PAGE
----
The steep, craggy Loften Islands were carved by glaciers, and formed a 160-kilometer-long barrier between the North Sea and deep Vestfjorden, like a wall that divided the Arctic Ocean from the Scandinavian Peninsula. The currents between the islands were strong and rapid. In the past, few people had inhabited the islands, and most were seasonal fishermen. Now that seafood mainly came from aquaculture, open-sea fishing had virtually disappeared. The islands had again grown desolate, and probably resembled how they had looked during the time of the Vikings.
Mosken was only a tiny isle in the archipelago, and Helseggen was a nameless mountain—these names had changed at the end of the Crisis Era.
Faced with the forlorn desolation at the world’s end, Cheng Xin nonetheless felt serenity in her heart. Not long ago, she had thought her own life had reached its terminus, but now there were many reasons to continue living. She saw a sliver of blue revealed at the edge of the leaden sky, and the sun peeked out of the opening for a few minutes, instantaneously changing this cold world. It reminded her of a line from Tianming’s stories:
… as if the painter of this world-picture scattered a handful of gold dust boldly over the surface of the painting. This was her life now, hope hidden in despair, warmth felt through frost.
AA had come with her, as well as a few IDC experts, including Bi Yunfeng, Cao Bin, and Palermo the linguist.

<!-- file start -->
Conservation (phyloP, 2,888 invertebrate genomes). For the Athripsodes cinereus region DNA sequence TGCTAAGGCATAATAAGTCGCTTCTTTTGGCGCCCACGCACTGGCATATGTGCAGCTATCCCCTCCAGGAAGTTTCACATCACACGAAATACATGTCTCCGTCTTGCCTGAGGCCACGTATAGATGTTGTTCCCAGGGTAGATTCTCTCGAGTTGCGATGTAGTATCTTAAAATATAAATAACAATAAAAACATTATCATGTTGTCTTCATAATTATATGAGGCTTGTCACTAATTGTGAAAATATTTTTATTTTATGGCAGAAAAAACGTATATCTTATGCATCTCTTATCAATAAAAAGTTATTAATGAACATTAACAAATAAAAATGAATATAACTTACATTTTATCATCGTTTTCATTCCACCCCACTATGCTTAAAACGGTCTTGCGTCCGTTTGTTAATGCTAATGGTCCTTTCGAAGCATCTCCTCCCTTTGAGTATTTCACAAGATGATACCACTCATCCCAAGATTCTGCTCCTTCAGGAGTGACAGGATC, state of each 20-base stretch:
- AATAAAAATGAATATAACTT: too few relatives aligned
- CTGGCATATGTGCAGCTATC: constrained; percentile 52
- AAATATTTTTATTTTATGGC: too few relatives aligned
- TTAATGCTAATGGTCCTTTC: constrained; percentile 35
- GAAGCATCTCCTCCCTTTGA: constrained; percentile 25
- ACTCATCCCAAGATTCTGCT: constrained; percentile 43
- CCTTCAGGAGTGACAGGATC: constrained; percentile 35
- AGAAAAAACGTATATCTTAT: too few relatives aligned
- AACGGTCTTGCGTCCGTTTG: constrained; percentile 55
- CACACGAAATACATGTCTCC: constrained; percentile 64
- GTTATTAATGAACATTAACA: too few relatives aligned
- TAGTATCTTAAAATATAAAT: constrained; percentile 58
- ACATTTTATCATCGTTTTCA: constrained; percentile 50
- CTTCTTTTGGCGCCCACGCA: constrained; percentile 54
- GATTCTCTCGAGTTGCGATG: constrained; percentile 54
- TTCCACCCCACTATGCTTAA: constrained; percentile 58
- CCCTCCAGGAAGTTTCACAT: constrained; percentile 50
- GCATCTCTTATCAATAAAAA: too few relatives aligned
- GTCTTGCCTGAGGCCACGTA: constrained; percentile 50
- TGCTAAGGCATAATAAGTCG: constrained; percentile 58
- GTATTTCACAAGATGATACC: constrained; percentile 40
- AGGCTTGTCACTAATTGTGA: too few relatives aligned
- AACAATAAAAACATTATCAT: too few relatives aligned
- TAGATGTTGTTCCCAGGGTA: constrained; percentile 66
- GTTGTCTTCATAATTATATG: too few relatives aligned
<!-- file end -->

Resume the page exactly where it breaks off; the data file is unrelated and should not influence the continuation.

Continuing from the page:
Mosken’s only inhabitant was an old man named Jason. He was more than eighty years of age and had come from the Common Era. His square face showed the marks left by the years and reminded Cheng Xin of Fraisse. When he was asked if there was anything special in the vicinity of Helseggen and Mosken, Jason pointed to the western edge of the island.
“Of course. Look there.”
They saw a white lighthouse. Although it was only dusk, the lighthouse was already lit and blinked rhythmically.
“What’s that for?” asked AA.
“Ha! Children these days…” Jason shook his head. “It’s an ancient navigation aid. Back during the Common Era, I was an engineer responsible for designing lighthouses and beacon lights. As a matter of fact,
many lighthouses remained in use until the Crisis Era, though they’re all gone by now. I built this lighthouse here so that kids would know that such a thing existed once.”
The IDC members were all interested in the lighthouse. It reminded them of the centrifugal governor for steam engines, another ancient technology that had disappeared. But a brief investigation showed that this couldn’t be what they were looking for. The lighthouse had been constructed recently and utilized modern building materials that were strong and light. It had taken only half a month to complete. Jason was also certain that historically, Mosken did not have a lighthouse. Thus, based on timing alone, the lighthouse had nothing to do with Tianming’s hidden message.